Agency Growth

The Net Promoter Score Has Never Been About the Score

By Matt O'Neill, CXO

I had some work done on my car recently at a dealership. It was costly, time-consuming, and the rep was neither empathetic nor personable. The experience was not satisfactory.  As a follow-up to my recent visit with the dealership, I was sent the following email:


Of course, shortly after I received the iconic Net Promoter Score (NPS) question from the dealership itself: How likely would you recommend our dealership to a friend or colleague? 

Today, organizations in every industry appear to be focusing more than ever on the importance of the customer experience.  The challenge I see, however, is most businesses use tactics like the NPS system as a reactive measure.  Meaning, I engage with your services and solutions, receive a follow-up NPS email, and the response is cataloged away just so the organization can check the box, “Yes, we do care about our customer’s experience.”

Where most companies go wrong

The magic of the NPS system has never been about in the score itself.  Unfortunately, people, organizations, even entire industries, have poisoned the NPS process.  The email I received above is a picture-perfect example.  The dealership only asked me to fill out the survey if I’m willing to give them a top score.  Why?  Customer Satisfaction Index (CSI) scores play a key role in the dealership’s ability to receive in-demand vehicles from an automaker.  The system has been gamed. 

High scores = “high performing franchise” = better inventory = better overall sales opportunities

The automakers hold dealerships hostage using the CSI system.  Because the focus of the NPS process is higher scores = better positioning, many dealerships cut corners by only asking customers to complete the survey if they are willing to provide as high of a score as possible.  In this scenario, the score means nothing, it’s fictitious because it’s not actually capturing the true essence of the experience.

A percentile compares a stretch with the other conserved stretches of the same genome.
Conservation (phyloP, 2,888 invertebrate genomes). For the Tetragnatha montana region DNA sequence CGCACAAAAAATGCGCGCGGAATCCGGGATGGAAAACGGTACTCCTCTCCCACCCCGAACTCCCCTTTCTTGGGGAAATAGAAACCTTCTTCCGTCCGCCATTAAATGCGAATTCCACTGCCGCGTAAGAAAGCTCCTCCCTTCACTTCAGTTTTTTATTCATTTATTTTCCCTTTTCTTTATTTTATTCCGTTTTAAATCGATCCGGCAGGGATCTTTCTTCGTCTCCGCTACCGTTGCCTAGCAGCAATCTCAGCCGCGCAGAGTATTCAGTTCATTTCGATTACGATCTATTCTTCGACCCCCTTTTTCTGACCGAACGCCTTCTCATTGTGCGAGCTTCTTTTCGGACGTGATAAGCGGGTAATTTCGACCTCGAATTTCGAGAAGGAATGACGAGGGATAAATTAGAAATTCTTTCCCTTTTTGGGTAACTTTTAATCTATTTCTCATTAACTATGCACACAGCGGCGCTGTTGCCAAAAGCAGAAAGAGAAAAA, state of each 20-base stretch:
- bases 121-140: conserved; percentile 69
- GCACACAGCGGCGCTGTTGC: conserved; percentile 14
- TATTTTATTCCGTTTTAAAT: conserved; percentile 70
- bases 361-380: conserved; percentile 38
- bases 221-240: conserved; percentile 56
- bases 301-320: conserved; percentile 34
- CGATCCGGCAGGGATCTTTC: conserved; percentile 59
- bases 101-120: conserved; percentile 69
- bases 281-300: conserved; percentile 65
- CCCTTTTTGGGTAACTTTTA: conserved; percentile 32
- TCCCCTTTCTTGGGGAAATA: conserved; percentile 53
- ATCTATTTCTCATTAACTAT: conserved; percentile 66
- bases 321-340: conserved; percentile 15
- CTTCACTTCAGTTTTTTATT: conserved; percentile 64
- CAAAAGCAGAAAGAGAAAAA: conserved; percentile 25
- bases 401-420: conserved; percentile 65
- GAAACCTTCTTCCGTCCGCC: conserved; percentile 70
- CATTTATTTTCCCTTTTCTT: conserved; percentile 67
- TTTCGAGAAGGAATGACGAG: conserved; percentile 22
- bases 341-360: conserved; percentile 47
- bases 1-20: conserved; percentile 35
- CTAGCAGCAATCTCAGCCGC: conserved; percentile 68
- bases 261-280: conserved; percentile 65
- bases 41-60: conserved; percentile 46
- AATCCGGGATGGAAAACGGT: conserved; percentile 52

To take true advantage of the NPS system, organizations need to care less about the score and more about the habits and interactions that led to that score so that positive employee behavior can be reinforced and negative customer experiences can be reduced.  If you implement your own feedback survey, consider the following to capitalize on your responses:

  • Who within your organization has touched the clients who gave your team promoting scores?
  • What habits, processes, and skills do these people exhibit that make them stand out in the eyes of your customers?
  • How do you hire, onboard, train, and retrain current and future employees on those qualities that have exceeded customer’s expectations?

One final consideration

Top performing agencies understand the value in a best practice sales process monitored and tracked using a structured sales meeting.  But when was the last time you’ve heard of an agency holding a customer experience meeting?  Like sales, delivering an exceptional customer experience will only happen once there is a keen focus on the strategies and tactics that both attract, as well as repel, current and future customers.  You may even take your surveying to the next level with a lost client survey.  With this, you will better understand the perceived barriers that are turning your customers away.

If you’d like to see how your organization stacks up against best practice agencies as it relates to benchmarking the customer experience, I would encourage you to take our Organic Growth Assessment.  It’s a free benchmarking survey focusing on areas relating to an organization’s ability to grow organically.

What organizations do you see today that either exceed or fall short of customer expectations?

Learn more about the author, Matt O'Neill.